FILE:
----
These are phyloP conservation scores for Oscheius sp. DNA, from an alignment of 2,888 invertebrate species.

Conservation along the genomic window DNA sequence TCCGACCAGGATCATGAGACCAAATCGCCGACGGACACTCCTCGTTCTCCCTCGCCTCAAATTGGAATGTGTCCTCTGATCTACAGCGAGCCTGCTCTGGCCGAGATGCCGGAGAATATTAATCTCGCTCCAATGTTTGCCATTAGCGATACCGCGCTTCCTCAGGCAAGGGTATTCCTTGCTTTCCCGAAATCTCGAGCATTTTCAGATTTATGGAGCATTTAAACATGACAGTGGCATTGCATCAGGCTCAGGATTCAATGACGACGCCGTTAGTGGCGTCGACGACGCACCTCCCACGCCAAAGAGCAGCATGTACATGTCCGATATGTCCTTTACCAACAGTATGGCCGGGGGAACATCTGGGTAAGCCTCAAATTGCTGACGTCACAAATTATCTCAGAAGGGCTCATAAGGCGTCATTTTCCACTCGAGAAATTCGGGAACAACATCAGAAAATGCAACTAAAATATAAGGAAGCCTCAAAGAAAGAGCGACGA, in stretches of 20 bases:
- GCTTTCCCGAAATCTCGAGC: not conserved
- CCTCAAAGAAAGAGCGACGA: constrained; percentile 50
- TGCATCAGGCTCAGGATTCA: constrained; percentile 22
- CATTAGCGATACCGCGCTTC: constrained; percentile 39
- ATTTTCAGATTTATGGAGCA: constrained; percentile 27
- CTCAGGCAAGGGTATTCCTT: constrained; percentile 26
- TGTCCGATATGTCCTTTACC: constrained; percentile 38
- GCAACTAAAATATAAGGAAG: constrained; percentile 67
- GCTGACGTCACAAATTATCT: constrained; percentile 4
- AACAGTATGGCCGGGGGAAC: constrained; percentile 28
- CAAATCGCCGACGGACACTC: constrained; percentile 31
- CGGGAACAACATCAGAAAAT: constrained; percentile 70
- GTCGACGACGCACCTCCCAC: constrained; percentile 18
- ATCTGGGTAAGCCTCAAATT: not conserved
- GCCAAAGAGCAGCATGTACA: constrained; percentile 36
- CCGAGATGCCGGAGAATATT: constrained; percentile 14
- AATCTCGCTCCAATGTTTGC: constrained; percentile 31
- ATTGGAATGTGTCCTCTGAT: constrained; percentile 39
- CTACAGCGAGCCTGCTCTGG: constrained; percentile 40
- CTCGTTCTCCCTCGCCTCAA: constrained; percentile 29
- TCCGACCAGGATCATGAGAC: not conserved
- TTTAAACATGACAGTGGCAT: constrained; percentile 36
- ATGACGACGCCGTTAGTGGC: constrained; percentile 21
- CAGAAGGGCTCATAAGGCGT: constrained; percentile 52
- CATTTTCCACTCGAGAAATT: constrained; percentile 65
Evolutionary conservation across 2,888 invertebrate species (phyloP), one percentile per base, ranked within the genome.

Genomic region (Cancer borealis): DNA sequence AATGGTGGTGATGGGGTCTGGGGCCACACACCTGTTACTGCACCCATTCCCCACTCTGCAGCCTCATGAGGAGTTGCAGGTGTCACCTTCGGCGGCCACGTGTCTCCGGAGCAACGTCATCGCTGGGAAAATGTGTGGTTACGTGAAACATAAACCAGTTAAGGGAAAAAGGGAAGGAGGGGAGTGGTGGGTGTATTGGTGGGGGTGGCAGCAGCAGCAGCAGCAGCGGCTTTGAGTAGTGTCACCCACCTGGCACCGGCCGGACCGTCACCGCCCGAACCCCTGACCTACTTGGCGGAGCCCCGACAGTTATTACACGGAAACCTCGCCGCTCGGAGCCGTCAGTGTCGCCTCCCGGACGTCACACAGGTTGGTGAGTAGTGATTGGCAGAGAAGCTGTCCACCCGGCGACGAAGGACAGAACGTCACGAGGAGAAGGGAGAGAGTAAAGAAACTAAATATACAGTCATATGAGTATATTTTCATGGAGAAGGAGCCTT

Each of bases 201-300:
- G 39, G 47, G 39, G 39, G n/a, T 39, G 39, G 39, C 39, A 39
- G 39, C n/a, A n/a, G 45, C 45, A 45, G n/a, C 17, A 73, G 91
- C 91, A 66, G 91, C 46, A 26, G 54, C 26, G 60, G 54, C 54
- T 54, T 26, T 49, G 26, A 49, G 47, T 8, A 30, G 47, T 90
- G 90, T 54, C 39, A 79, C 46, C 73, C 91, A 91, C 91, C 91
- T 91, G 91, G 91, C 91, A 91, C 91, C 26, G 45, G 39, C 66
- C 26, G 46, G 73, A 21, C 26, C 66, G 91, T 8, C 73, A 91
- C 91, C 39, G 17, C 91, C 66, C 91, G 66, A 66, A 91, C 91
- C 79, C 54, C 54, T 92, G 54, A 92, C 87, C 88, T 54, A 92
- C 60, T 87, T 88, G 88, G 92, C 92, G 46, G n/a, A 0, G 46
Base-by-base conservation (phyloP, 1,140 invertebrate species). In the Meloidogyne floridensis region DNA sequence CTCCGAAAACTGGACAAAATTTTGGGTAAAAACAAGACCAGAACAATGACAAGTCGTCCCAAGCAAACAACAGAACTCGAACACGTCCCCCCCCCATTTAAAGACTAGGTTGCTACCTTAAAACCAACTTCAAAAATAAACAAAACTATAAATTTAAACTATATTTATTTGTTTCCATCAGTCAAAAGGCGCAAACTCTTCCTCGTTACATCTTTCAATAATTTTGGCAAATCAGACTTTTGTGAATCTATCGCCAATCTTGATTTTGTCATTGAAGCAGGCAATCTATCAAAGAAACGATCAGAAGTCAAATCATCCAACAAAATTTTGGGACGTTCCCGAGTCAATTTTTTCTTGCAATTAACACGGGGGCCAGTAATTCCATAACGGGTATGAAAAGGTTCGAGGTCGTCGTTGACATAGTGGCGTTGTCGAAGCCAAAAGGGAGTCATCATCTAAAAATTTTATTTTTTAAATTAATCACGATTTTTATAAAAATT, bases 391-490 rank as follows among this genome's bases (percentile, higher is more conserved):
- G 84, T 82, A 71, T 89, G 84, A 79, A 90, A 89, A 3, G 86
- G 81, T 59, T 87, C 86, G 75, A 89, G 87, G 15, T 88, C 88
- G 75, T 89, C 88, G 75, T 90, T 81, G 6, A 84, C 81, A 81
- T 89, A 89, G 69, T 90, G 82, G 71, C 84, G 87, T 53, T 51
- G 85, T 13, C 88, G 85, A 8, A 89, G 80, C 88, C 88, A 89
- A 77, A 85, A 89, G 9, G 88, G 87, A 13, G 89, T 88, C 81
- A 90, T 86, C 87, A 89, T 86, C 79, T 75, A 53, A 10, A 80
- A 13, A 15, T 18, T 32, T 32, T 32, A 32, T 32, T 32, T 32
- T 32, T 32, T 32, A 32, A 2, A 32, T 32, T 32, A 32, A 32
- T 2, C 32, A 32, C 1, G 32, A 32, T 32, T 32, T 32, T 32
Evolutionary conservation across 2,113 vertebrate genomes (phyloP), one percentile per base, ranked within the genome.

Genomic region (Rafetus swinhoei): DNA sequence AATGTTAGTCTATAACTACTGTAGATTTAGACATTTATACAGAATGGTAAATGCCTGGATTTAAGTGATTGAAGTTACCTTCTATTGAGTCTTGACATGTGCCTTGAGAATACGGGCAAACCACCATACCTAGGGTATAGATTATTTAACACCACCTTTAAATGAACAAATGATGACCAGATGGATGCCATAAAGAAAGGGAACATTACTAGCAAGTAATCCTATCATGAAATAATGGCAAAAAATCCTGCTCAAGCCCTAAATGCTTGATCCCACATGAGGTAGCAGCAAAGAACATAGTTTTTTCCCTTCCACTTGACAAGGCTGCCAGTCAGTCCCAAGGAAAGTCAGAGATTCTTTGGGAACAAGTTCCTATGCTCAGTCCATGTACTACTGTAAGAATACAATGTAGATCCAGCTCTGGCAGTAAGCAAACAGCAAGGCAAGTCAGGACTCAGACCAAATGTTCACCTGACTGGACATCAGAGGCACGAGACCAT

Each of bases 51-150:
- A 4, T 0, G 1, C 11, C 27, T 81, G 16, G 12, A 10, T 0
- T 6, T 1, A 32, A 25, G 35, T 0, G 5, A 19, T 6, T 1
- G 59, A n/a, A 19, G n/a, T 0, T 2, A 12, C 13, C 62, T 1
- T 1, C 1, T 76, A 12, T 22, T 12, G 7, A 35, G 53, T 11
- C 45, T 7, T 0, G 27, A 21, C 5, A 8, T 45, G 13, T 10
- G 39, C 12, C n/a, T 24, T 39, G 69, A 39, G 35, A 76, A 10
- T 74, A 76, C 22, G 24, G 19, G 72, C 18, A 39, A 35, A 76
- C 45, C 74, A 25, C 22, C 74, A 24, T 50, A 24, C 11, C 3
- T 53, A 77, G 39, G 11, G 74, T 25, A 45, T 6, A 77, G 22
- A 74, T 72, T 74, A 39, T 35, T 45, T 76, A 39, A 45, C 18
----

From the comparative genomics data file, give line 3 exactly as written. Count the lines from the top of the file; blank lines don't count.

- GCTTTCCCGAAATCTCGAGC: not conserved